Speaker: Dan Siewiorek, Associate Director Institute for Complex Engineered Systems, Carnegie Mellon University
Date: October 1, 1998
Electric Power for the Dismounted Soldier
Earlier this year the Board on Army Science and Technology of the National Research Council (NRC) released a report describing power requirements for the soldier of the future. The Army is currently developing the Land Warrior, a wearable computer system composed of a laptop computer augmented by radios, display systems, and sensors. The initial Land Warrior system weighs approximately 40 pounds and draws about 50 watts with all subsystems operating. The first Land Warrior units will be fielded in 1999 with an expected deployment of over 30,000 units early in the next century.
The talk will summarize the findings of the NRC committee report. The committee reviewed both energy supplying technologies, such as batteries and fuel cells, and energy consumption in communications, sensors, and computers. Trends in consumer products, such as cellular phones and pagers, were plotted to project the capability of future systems based upon commercial technology. A hypothetical system of comparable functionality to Land Warrior and based upon available commercial technologies could be built by the year 2001 with a total system power requirement of less than 4 watts. The current Land Warrior computer requires about 50 watts. The committee estimated that a computer with substantially greater functionality, including a voice recognition interface, would require only 10 mW by the year 2015.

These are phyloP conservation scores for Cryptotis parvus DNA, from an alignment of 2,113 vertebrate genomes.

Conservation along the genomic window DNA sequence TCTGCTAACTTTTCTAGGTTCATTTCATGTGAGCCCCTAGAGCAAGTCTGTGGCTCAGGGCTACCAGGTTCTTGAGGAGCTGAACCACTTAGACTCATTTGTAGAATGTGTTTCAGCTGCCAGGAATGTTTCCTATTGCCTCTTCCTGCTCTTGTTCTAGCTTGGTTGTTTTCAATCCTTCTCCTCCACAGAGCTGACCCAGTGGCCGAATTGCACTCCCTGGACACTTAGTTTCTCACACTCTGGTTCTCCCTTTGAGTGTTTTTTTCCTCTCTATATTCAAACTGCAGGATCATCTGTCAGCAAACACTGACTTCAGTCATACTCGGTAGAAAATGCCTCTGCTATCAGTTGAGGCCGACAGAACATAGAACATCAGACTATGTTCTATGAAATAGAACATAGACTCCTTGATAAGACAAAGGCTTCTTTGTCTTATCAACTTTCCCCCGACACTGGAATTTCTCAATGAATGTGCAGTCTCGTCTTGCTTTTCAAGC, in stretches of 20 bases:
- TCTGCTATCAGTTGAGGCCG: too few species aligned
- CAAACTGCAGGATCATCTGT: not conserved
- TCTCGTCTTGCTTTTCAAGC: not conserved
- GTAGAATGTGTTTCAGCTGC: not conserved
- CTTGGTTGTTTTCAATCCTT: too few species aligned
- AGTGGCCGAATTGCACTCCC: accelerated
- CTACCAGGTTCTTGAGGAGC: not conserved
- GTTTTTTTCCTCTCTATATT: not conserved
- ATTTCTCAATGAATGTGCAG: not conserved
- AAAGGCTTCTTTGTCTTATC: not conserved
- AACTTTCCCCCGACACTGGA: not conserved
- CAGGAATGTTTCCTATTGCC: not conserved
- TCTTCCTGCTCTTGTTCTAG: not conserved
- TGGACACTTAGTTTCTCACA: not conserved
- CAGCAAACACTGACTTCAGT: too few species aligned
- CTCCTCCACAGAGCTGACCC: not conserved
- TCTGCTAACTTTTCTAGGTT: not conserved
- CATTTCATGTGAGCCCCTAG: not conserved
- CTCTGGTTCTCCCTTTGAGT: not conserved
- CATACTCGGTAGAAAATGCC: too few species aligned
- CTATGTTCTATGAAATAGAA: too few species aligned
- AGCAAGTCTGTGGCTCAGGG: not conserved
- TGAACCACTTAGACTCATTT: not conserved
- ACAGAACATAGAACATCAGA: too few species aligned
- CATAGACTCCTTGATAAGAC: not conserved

The talk will introduce a new design principle based upon "energy locality" that can be used to design wearable computer systems of the future. The capabilities, size, and power consumption of the wearable computer in the year 2015 will conclude the talk.